Libertarianism is a collection of political philosophies that view individual liberty as a core value. Subscribers of libertarianism--known as libertarians--adhere to virtues and principles centered around sovereignty, autonomy, and the recognition of inalienable rights and natural law.
Feminism is an umbrella term for a collection of socio-political movements endorsing women's rights. Subscribers of feminism--known as feminists--adhere to virtues and principles centered around the plight of women, nationally and globally.
The heart of libertarianism is, by default, feministic. Libertarians support the individual liberty of all people--and women are included. "Libertarian feminism" is arguably redundant. However, a growing number of people are embracing the label.
Liberal feminism (or mainstream feminism) and libertarian feminism share commonalities. They both believe in the fundamental rights and advancement of women. However, there are distinctions.
The libertarian feminist does not support state socialism or communism. In contrast, modern, liberal or radical feminists often espouse anti-capitalist sentiments, arguing that liberty and freedom are unobtainable in a free market society. Capitalism is often blamed for sexual inequality.
Libertarian feminists argue the opposite, stating that liberty and freedom can only be obtained when people can freely exchange goods and services in a free market economy without overreaching government regulations.
Both mainstream feminists and libertarian feminists believe the oppression of women was woven into governmental, corporate and educational policy--often referred to as institutional sexism.
The mainstream feminist generally calls for government intervention to resolve institutional sexism, demanding the implementation of laws that would override older, transgressive policies.
For example, in 1777, every state passed laws to remove a woman's naturally existing right to vote. With the Women's Suffrage Movement's thunderous applause, the 19th Amendment was ratified on August 18, 1920, forbidding states to remove voting rights for women. At last, a woman's right to vote was recognized.
Libertarian feminists--similarly--believe the oppression of women was institutional. However, they generally believe that the system that enabled institutionalized sexism is incapable of self-rectification. They call for a free market solution to the problem, professing that more interference from the government can potentially cause more significant issues.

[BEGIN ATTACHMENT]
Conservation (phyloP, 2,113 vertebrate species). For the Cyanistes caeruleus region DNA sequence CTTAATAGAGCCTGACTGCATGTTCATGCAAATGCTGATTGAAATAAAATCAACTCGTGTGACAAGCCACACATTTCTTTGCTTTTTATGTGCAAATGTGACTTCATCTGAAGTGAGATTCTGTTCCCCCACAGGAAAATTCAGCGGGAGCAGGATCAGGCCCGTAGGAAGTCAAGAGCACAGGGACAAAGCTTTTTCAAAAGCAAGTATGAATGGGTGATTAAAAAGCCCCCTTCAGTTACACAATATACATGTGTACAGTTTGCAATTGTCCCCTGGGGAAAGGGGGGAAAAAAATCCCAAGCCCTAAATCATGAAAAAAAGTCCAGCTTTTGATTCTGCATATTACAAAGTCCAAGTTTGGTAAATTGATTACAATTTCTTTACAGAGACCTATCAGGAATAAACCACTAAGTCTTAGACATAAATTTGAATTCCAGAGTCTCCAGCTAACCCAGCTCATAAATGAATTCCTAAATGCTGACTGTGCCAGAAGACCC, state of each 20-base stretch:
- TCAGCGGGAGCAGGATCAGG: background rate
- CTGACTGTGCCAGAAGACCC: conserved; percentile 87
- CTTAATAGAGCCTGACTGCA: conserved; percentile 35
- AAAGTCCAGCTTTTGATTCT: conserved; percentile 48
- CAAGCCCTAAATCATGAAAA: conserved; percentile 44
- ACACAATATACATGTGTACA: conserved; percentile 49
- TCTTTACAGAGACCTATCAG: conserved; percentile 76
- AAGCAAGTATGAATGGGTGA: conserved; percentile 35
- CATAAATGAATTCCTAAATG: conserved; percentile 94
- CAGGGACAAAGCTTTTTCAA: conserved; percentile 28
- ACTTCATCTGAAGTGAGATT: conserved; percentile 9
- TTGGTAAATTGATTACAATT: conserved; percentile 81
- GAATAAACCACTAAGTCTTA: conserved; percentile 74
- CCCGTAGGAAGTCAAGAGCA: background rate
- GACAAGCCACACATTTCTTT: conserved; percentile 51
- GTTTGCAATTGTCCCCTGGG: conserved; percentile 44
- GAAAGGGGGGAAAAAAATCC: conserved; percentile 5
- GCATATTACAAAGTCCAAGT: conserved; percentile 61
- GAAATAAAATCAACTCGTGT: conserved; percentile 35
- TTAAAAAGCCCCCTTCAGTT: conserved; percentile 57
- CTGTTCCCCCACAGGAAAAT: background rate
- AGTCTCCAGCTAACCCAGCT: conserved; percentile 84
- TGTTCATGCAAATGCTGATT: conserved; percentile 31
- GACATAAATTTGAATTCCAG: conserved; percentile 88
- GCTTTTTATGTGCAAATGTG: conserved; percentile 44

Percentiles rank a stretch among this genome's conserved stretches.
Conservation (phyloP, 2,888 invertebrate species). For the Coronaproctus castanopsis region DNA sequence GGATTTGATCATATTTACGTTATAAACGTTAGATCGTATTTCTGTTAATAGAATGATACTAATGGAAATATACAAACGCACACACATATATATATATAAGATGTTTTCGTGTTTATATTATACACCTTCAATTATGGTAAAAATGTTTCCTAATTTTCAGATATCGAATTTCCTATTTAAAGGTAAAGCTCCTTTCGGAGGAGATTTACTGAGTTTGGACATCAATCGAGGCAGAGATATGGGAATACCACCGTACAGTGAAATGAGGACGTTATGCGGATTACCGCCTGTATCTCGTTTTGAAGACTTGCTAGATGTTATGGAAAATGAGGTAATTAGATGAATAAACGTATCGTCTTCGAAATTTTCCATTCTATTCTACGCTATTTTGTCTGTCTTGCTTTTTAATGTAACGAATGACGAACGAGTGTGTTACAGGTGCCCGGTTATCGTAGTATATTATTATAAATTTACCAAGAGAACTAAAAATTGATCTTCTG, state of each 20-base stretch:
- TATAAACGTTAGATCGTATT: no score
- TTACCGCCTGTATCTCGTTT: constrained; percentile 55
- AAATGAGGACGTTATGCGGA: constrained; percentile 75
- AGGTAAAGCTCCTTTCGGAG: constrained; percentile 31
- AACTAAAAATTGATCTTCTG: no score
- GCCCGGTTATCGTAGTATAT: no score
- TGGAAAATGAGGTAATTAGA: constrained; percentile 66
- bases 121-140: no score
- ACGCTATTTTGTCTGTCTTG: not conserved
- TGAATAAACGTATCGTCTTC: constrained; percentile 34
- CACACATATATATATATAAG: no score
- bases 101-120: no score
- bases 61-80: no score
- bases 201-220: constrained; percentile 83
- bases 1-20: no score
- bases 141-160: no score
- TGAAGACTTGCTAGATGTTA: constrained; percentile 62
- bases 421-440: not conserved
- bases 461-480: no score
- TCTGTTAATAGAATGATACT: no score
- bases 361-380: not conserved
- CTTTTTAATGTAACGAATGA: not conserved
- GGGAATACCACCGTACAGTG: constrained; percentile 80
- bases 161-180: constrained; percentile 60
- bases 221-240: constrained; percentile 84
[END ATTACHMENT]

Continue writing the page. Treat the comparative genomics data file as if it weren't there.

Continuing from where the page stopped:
Systemic sexism refers to the collective social behavior, perception, and attitude toward women resulting from institutional sexism.
For example, because it was unlawful for American women to vote until 1920, the societal perception (from both sexes) of women was, for many years, that they were incapable of casting an educated, valuable vote.
The law (institutional sexism) manipulated society's perception (systemic sexism).
The mainstream liberal feminist believes systemic sexism can only be remedied through government education (or re-education) programs and by implementing laws that punish systemic sexism.
The libertarian feminist generally believes that once institutional sexism is thwarted, the perception of women will organically change and that no laws are necessary to punish non-violent, systemic sexism.
If the government was removed from the equation and no anti-discrimination laws existed, a shopkeeper could refuse service to women. The libertarian feminist believes that the shop owner would go out of business in a free market because the court of public opinion would favor supporting more inclusive companies.
Through a lawless, free-exchange, society learns the value of women and their patronage, and the outcome is a less sexist society.
The essential difference is that the libertarian feminist believes the result can come organically, whereas the mainstream feminist believes interference by the government is necessary to bring about desired results.
Libertarian feminism is a form of women's rights advocacy that embraces the tents of libertarianism. The philosophy focuses on how women's rights intersect with property rights, free speech, the right to bear arms, freedom of association, free markets, bodily autonomy, self-governance and more.
For more information, see our Ultimate Guide to Libertarianism.